Tuesday, October 11, 2016

New York Film Festival Screenings 3

Autumn (Nathaniel Dorsky, 2016)
The Dreamer (Nathaniel Dorsky, 2016)
Bagatelle II (Jerome Hiler, 2016) 

Program 8 of the NYFF's Projections slate ("an international selection of film and video work that expands upon our notions of what the moving image can do and be") featured the latest films from Nathaniel Dorsky and Jerome Hiler and they were presented in the order above. I note this for two reasons: 1. Each film was (felt? became?) more representational than the previous. 2. Autumn is my favorite film of the year but it could have been any one of these had I seen them in a different order. That might seem damning (of my critical faculties and/or avant-garde cinema) but it speaks to the indigestible nature of these gorgeous films. With multiple superimpositions, out-of-focus shots, and the general information rich tumble of imagery (and no sound to direct our gaze), they resist attempts to consume them, nay, even to conceive of them. Much of the time, we don't even know what we're looking at, what is figure and what is ground. We could be gazing up at a zeppelin or some sort of seed-like formation within a water drop.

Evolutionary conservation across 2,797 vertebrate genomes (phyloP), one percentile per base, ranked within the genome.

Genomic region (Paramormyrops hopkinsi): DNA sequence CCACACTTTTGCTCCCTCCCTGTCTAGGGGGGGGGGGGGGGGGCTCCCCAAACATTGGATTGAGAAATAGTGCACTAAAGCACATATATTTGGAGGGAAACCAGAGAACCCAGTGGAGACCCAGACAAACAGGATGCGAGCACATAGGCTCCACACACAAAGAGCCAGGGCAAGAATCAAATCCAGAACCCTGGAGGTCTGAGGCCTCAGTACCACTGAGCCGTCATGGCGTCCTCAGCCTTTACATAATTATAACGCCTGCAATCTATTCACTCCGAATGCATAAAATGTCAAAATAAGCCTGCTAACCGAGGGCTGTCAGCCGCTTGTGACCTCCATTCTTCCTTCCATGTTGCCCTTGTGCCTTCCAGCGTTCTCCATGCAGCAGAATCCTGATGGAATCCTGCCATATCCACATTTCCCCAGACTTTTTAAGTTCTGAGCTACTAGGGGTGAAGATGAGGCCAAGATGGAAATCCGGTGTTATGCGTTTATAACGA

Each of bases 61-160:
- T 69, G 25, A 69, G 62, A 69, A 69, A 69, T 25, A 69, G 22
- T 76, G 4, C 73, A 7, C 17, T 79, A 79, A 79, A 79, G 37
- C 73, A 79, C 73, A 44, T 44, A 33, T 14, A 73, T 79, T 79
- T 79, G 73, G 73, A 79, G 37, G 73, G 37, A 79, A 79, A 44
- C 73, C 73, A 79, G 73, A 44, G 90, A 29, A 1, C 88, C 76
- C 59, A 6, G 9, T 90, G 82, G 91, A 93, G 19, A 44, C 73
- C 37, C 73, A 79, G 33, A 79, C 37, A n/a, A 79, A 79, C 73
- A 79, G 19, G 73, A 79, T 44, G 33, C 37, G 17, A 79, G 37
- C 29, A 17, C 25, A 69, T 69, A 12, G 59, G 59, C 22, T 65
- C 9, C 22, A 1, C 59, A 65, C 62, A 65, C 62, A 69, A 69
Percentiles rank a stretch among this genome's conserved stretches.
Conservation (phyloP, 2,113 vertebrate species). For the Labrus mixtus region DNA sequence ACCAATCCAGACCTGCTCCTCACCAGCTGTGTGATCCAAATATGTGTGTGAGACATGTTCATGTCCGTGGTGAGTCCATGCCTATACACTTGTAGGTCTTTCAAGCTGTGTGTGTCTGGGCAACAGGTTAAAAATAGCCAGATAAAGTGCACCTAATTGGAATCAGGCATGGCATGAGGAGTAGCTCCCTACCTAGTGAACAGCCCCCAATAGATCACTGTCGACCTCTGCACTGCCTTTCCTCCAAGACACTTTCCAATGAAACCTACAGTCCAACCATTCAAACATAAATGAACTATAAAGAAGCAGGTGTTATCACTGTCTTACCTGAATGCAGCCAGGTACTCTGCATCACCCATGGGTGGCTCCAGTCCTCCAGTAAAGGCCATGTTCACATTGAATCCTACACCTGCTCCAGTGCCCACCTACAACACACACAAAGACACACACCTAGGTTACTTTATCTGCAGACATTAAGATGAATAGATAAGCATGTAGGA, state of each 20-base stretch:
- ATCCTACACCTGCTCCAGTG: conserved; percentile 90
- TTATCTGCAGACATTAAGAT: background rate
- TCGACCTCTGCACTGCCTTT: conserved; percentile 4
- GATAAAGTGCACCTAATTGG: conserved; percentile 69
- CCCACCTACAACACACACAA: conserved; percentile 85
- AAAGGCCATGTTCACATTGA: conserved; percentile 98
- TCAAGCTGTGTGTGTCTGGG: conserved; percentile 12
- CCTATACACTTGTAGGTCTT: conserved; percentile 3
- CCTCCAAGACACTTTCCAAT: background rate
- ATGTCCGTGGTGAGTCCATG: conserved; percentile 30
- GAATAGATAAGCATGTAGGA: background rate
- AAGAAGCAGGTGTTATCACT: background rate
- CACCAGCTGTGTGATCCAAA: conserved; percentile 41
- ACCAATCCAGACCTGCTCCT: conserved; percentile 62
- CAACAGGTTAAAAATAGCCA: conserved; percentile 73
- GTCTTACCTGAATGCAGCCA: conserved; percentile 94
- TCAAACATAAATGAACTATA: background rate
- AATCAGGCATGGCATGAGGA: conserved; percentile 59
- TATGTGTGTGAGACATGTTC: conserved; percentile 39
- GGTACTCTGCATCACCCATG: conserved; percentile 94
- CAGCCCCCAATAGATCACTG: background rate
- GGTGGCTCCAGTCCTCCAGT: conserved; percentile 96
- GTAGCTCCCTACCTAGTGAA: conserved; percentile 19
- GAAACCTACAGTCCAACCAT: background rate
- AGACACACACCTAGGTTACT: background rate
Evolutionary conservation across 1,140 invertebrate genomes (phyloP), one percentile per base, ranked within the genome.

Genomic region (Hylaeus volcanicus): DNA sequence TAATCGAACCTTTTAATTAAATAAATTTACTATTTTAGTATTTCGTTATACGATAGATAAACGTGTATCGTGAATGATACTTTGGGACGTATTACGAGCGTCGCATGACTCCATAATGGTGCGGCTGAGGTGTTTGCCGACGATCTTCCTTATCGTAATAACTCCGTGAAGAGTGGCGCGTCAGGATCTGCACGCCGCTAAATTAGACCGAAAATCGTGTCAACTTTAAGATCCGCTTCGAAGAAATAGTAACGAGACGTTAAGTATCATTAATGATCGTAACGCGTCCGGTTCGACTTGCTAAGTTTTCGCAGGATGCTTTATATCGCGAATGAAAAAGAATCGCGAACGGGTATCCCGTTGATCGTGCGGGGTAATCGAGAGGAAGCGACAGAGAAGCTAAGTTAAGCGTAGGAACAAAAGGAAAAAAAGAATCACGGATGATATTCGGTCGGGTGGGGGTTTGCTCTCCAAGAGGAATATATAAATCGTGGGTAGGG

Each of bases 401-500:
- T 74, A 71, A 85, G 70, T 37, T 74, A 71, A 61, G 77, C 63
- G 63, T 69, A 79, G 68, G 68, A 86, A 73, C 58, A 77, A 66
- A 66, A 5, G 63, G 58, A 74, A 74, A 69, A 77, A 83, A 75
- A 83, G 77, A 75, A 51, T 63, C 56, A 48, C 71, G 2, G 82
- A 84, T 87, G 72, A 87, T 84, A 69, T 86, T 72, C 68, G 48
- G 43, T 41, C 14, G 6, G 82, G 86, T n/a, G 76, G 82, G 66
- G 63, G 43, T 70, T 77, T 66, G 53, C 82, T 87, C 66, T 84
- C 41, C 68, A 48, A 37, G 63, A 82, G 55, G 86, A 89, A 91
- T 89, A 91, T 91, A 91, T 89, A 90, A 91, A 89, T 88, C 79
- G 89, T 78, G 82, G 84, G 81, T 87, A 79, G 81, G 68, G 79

They reminded me, of course, of Brakhage, particularly his Arabics and the sense of cinema as eye-confounding abstraction devoid of any referent. But more often, it reminded of the popular music I hold most dear, consumer products that sound unconsumable, that you'll never get to the bottom of, songs where the figure of the vocals engage in an unresolvable struggle with the ground of the music, striving to be heard but never quite succeeding. The sample-dense strafing of Public Enemy and M.I.A. The murk of the Stones' Exile, Sly's Riot and Ariel Pink's Doldrums. The shoegazing yearning of My Bloody Valentine, Glasvegas, and Belong's Colorloss Record.

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